Mathematics – Revised to Number and Numerical Patterns
Understanding the World – Changed to Past and Present, People, Culture and Communities and The Natural World
Expressive Arts and Design – Revised to Creating with Materials and Being Imaginative and Expressive
Section 2 – Assessment
The aim to reduce workload and unnecessary record keeping is supported in the assessment section of the revised framework.
Practitioners should use their knowledge of the child alongside their professional judgement when assessing whether a child is at the expected level of development. There is no requirement for physical evidence of ongoing assessment, however practitioners must keep parents and carers up to date with their child’s progress and address any learning and development needs in partnership with parents and/or carers, and any relevant professionals where required.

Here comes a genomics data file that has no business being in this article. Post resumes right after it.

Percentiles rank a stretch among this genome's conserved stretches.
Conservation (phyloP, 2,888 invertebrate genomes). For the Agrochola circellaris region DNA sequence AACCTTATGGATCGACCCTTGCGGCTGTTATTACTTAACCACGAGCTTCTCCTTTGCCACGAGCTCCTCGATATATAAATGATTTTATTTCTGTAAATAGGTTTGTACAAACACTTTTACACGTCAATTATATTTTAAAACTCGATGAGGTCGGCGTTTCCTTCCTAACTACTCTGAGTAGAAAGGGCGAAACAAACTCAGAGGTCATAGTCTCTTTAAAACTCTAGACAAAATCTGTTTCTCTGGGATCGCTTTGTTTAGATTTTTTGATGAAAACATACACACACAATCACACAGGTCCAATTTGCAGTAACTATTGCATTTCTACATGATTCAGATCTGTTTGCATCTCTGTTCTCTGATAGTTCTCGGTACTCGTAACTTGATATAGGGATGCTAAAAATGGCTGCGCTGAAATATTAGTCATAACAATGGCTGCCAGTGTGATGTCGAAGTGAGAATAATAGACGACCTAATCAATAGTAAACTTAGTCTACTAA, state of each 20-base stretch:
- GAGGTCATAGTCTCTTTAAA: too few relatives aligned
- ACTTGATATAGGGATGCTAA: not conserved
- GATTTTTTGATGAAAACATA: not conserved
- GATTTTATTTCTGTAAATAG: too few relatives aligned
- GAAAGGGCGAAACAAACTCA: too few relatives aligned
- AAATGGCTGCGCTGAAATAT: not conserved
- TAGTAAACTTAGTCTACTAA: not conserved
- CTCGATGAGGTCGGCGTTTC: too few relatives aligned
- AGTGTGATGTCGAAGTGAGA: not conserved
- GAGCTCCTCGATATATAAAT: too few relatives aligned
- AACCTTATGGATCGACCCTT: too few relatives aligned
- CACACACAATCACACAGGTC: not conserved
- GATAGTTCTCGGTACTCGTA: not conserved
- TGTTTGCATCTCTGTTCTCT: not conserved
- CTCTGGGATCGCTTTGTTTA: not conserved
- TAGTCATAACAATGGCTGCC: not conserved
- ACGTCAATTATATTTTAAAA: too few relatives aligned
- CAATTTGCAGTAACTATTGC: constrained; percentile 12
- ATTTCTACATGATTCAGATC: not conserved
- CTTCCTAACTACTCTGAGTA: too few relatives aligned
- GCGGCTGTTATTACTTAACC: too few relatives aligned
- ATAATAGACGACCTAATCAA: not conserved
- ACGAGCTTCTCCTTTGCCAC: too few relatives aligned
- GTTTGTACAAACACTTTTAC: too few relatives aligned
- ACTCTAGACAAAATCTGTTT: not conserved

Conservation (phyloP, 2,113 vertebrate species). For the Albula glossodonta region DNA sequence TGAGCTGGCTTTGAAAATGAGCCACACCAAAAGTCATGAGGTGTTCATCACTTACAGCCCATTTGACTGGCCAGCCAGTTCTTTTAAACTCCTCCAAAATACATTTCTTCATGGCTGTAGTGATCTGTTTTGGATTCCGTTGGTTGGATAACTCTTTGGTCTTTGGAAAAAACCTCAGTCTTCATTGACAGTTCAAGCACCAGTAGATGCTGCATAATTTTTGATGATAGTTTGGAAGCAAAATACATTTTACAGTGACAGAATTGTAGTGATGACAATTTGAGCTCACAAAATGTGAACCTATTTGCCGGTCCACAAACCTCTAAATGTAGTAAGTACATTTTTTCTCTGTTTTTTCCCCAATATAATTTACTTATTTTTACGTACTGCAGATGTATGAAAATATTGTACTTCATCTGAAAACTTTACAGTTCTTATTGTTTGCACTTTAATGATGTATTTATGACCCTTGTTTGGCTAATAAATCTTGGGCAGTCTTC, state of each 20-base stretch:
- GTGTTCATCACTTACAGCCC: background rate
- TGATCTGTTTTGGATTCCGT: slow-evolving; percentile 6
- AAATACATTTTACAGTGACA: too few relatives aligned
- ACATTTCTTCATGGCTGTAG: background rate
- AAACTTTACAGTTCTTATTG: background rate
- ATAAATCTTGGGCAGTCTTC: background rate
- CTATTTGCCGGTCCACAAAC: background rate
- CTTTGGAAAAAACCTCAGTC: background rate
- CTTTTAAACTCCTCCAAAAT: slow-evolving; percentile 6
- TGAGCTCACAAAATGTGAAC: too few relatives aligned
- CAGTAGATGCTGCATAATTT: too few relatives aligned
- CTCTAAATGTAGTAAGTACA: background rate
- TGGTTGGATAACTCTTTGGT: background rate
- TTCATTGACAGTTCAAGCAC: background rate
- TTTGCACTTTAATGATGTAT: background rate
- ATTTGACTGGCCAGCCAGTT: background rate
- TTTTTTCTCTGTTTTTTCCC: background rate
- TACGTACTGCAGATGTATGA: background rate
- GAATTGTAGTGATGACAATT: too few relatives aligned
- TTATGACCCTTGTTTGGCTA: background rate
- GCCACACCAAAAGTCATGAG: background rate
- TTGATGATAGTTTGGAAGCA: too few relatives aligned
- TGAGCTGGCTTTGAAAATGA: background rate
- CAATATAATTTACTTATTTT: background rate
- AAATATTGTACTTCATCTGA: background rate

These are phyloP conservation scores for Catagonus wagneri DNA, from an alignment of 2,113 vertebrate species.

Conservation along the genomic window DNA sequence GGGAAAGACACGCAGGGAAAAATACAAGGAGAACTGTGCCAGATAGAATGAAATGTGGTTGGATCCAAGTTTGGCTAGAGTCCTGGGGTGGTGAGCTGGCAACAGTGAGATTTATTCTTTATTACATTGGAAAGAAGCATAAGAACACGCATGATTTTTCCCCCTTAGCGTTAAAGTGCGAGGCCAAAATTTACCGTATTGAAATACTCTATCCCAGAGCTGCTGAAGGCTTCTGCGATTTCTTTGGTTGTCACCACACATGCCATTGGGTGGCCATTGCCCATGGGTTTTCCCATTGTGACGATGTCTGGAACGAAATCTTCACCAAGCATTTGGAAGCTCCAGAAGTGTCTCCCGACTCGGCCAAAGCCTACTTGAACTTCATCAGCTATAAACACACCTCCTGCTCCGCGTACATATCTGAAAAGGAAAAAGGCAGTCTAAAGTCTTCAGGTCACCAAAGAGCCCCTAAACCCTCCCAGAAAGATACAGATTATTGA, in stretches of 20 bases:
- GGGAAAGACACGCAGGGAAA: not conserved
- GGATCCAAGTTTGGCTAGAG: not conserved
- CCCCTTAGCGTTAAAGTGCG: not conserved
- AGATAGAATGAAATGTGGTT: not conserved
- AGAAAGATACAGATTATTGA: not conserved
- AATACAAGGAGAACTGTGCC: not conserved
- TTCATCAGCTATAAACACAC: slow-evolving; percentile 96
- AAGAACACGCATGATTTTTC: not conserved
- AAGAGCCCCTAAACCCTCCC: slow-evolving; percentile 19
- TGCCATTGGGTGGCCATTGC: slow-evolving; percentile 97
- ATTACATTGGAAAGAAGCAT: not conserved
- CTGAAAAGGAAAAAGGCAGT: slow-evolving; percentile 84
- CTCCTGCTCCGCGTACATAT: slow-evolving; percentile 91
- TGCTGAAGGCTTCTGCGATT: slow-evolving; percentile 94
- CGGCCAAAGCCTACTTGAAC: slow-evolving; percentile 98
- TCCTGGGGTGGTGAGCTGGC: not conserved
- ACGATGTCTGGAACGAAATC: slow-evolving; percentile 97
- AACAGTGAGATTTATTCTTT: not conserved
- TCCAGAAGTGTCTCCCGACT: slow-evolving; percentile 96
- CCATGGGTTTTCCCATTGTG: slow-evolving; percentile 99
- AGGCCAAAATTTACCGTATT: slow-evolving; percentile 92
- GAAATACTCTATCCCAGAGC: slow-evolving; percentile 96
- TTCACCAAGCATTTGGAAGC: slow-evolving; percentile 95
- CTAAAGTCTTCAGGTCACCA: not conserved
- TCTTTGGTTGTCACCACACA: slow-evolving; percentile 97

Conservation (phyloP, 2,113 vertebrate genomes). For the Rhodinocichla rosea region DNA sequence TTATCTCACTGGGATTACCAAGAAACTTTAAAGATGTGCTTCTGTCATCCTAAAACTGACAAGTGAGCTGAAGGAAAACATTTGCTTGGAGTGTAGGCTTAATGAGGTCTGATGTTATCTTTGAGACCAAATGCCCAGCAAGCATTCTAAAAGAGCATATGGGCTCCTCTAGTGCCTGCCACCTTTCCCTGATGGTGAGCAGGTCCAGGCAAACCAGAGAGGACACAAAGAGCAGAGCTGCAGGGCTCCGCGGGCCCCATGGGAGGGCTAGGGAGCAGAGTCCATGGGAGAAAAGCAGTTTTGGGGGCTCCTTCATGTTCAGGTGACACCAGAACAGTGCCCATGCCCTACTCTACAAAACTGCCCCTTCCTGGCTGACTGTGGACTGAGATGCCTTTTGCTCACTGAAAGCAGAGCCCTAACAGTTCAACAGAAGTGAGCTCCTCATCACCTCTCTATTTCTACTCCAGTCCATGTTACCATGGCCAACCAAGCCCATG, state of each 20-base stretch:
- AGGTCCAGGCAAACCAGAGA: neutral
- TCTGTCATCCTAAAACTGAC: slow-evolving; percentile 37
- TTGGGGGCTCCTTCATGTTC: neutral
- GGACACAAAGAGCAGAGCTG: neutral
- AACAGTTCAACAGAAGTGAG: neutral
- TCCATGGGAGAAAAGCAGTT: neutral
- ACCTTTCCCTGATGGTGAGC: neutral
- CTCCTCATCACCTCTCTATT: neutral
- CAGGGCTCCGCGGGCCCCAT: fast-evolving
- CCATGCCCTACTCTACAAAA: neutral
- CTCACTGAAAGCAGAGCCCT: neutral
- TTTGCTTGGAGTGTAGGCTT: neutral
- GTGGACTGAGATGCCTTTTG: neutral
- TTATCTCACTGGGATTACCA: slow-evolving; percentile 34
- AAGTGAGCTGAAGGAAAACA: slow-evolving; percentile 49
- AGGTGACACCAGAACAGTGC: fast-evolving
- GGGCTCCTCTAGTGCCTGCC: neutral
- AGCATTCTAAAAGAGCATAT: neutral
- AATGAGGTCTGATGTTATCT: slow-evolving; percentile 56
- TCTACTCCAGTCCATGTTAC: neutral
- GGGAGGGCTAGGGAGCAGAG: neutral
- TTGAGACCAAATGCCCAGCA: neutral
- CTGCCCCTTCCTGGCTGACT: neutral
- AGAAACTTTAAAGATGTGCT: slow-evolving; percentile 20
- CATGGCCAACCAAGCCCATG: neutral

Whilst there is a clear and welcome shift away from paperwork and ‘tick lists’ providers will still need to be able to demonstrate that they know children well, understand where they are in their development in relation to the new EYFS framework and explain the methods used to support their progress. If keeping learning folders and tracking documents helps us to do this, communicate and share their learning with parents and also refresh our memories prior to inspection then keeping development records is not necessarily a bad thing.